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Pantone and the 2020 Color of the Year


Pantone has announced its Color of the Year for 2020, which is Classic Blue, “a timeless and enduring blue” that’s “suggestive of the sky at dusk,” according to the Pantone website.

Turns out, the simple color – a rich, dark blue – is a favorite of many interior designers for its versatility.

Keep reading for inspiration from renowned designers for your next remodeling project, from bold blue kitchen cabinets to area rugs in the elegant hue.

About the Pantone Company

Pantone is a limited liability company with headquarters in New Jersey. However, things did not start in New Jersey. Mervin and Jesse Levine started the company in New York in the 1950s. The company was created to be the commercial printing company of M & J Levine advertising.

The company took a turn when Lawrence Herbert was hired. Herbert started running the ink and printing division of the company. He led the division with so much profit that he eventually bought the company from Mervin and Jesse. He then renamed the company “Pantone”.

Today, Pantone is mostly known because of its Pantone Matching System (PMS). The Pantone Matching System is used primarily by design company as a proprietary color space. The matching system as the name suggests allows designers to match different colors together to see how well they match.

This helps the designers to know what color combinations to use for their different products. The PMS is bought annually so that the colors remain fresh and less tainted. Since 2000, Pantone has named a specific color “Color of the year”.

Here is a list of the colors that have been named “Color of the year” in the past:

Cerulean in 2000, Fuchsia Rose in 2001, True Red in 2002, Aqua Sky in 2003, Tigerlily in 2004, Blue Turquoise in 2005, Sand Dollar in 2006, Chili Pepper in 2007, Blue Iris in 2008, Mimosa in 2009, Turquoise in 2010, Honeysuckle in 2011, Tangerine Tango in 2012, Emerald in 2013, Radiant Orchid in 2014, Marsala in 2015, Rose Quartz in 2016, Greenery in 2017, Ultra Violet in 2018, Living Coral in 2019 and finally Classic Blue in 2020.

Each year, color company Pantone selects a Color of the Year based on the current events and trends happening in fashion, culture and so on.

Insights from the Professionals

Interior designers recommended adding Classic Blue to a room in the form of a large piece of furniture, such as a statement-making couch.

Blue Couch in an apartment living room

In an interview with Insider, Caitlin Murray, founder and designer at Black Lacquer Design in Los Angeles, had this to say: “I’m a fan of incorporating the shade by way of large furniture pieces, especially a supple velvet sofa.”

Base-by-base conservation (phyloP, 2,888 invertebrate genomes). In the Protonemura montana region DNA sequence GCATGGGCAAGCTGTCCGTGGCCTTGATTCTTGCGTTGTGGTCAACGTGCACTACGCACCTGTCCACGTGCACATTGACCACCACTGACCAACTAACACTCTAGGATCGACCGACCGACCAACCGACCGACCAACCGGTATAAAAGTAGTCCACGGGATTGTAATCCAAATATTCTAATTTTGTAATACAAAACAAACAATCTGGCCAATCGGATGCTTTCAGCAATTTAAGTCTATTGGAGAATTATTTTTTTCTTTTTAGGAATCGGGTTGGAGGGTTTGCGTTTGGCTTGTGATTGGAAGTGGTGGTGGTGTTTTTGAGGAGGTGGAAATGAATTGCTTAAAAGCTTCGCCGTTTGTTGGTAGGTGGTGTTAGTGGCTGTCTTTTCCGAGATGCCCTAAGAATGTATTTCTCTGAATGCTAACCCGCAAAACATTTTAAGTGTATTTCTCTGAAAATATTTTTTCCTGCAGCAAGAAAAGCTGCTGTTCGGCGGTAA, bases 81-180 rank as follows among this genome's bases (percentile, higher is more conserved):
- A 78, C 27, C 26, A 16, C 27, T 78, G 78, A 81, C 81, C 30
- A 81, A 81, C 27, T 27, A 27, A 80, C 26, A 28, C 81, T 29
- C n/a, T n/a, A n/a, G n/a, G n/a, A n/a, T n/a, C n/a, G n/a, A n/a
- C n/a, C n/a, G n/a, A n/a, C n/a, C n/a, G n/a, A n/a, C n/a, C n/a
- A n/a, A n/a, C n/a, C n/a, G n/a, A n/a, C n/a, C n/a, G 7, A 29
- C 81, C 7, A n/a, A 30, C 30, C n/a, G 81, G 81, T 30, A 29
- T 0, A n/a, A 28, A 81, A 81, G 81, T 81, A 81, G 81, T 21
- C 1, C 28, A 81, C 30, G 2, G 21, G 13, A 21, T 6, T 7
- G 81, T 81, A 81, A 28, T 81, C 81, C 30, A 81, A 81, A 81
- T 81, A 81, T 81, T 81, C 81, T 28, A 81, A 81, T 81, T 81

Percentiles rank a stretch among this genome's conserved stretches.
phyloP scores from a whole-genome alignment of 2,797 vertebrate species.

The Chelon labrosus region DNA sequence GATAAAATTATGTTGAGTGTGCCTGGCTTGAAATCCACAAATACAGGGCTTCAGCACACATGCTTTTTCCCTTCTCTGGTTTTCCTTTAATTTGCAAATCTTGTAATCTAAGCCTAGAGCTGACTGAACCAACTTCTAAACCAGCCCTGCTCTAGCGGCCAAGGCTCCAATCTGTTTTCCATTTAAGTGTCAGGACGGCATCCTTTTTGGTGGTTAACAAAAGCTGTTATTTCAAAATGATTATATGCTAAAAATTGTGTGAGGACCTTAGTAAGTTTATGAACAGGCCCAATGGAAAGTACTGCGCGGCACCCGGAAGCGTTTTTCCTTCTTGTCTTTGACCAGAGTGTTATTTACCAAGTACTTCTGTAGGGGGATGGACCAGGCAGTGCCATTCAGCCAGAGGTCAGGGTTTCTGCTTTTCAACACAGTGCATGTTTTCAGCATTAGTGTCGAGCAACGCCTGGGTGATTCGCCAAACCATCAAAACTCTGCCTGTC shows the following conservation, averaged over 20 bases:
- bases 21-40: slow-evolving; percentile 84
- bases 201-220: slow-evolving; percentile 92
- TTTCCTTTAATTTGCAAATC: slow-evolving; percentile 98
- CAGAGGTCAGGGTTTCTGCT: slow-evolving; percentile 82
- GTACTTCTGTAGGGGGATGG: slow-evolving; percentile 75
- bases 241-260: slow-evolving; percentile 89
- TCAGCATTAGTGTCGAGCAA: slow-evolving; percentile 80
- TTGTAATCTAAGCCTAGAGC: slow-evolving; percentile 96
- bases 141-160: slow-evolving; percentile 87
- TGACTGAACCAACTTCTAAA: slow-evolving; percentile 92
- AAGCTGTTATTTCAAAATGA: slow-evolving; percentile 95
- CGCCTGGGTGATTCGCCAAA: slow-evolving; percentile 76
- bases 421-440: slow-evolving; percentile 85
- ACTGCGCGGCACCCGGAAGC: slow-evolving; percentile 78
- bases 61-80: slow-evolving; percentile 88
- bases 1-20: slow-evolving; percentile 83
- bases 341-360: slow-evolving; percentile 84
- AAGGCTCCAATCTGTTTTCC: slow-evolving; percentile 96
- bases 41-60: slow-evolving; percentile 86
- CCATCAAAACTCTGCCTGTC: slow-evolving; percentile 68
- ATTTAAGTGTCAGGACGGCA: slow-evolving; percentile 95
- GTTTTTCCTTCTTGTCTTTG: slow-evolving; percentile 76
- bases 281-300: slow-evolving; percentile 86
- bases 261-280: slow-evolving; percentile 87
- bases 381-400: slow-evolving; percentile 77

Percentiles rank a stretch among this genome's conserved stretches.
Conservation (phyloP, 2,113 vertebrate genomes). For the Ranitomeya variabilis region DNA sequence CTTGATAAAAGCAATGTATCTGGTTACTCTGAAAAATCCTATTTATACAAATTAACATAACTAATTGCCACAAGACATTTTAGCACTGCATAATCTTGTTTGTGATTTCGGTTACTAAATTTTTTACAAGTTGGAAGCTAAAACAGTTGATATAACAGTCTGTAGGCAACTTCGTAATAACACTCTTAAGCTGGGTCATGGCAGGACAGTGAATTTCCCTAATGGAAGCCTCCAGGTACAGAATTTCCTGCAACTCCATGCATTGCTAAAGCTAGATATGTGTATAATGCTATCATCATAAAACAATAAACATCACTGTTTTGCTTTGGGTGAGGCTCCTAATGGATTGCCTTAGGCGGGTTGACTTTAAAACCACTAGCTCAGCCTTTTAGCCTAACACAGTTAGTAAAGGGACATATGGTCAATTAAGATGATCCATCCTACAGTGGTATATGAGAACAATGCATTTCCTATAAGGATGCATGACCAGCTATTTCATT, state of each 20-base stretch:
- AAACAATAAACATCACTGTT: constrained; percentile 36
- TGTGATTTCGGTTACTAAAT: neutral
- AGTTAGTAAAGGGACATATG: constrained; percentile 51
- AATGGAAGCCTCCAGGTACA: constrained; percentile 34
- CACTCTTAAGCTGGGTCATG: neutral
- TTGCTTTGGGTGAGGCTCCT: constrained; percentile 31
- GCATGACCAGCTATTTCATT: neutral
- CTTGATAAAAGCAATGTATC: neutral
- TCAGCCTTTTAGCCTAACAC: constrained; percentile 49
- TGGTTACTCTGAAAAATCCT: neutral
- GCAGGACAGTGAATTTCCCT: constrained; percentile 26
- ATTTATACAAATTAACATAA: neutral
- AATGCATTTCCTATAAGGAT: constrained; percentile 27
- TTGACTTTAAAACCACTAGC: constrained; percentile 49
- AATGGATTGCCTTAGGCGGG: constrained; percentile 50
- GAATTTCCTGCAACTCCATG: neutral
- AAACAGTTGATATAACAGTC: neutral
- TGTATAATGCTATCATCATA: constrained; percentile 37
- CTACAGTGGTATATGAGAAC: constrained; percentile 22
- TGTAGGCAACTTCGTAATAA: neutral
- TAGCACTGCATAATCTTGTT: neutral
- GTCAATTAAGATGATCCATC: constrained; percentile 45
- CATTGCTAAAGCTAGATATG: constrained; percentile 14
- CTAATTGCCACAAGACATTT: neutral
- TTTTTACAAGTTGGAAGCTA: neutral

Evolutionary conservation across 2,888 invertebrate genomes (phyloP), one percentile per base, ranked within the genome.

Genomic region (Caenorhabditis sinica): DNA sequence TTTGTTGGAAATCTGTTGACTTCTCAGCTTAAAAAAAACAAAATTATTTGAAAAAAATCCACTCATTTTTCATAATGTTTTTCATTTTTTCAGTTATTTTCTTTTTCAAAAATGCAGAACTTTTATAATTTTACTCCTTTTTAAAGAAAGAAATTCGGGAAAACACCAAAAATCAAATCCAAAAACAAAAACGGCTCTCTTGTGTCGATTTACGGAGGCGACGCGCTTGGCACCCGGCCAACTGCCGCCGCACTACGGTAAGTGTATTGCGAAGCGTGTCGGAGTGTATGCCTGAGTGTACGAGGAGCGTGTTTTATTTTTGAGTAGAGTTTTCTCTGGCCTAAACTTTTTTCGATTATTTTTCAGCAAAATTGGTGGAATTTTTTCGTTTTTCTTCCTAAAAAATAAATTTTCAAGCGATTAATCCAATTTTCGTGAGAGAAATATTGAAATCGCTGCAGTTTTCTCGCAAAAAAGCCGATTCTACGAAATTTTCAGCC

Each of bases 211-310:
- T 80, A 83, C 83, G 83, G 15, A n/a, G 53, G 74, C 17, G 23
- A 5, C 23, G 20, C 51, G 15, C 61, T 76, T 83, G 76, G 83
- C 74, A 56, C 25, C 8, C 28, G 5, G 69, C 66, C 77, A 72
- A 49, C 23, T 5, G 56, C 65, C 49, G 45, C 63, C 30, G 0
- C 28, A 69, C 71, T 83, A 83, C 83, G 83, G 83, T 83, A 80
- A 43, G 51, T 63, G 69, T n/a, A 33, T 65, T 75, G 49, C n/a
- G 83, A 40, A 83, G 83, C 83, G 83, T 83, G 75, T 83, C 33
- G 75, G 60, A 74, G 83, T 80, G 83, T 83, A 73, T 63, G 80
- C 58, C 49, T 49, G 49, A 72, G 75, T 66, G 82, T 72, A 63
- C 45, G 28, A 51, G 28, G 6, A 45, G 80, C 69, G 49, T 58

Classic Blue can also make for an eye-catching accent wall.

Jared Epps, CEO, and owner at JSE Design in Brooklyn, New York, says that he often uses dark blue as an accent paint color, but that he’s also used it as the main color for space — it just depends on the type or size of the room.

Blue wall in living room

“I once used the color on all the walls of a home office, and it gave it a really rich look,” Epps said. “But for a bedroom or living space, I would say it’s better as an accent color.”

A Classic Blue-painted vanity can add interest to an otherwise neutral bathroom.

Founder and principal designer Ashley Moore at Moore House Interiors in Tomball, Texas, designed this bathroom space with dark-blue cabinetry.

“I’ve always believed that blue is a neutral and am excited to see this be the color for 2020,” Moore said. “Whether a kitchen island or a bathroom vanity to wet bar cabinets, Classic Blue can be used in a variety of ways.”

A fresh coat of paint in the dark-blue hue can also spice up kitchen cabinets and built-in storage.

Murray used a Classic Blue-inspired paint color on kitchen cabinetry in the space pictured above, pairing the primary color with a luxurious black-and-white countertop and metallic accents.

“Any space can benefit from a pop of this primary hue,” Murray said. 

An area rug in the rich blue color can pull together an open-concept space.

Interior designer Jared Epps also suggested textured rugs as a way to add a touch of the rich color into your living space.

“I always say that when people are inspired by one single color, they should play around with different textures and materials of that same shade,” he said.

Classic Blue doesn’t have to be the only “pop” of color in the room, designers said.

“I think people shouldn’t be afraid of it, even though it’s such a rich shade,” Epps said.  

Designers also said that Classic Blue can brighten a room in the form of pillows, vases, and kitchenware — all in the same bold color.

“I love using Classic Blue in throw pillows, especially against a leather couch, and incorporating vases, rugs, throw blankets, and even kitchenware with blue details,” said Moore.

Maggie Griffin, founder, and lead designer at Maggie Griffin Design recommended browsing antique malls and second-hand shops for various shades of Classic Blue.

“Try hanging a pretty wall of plates in your kitchen, sprinkling a few around on bookshelves, or even placing a vase on your nightstand,” Griffin added. Take it from the experts and embrace the classic foundation that is Classic Blue.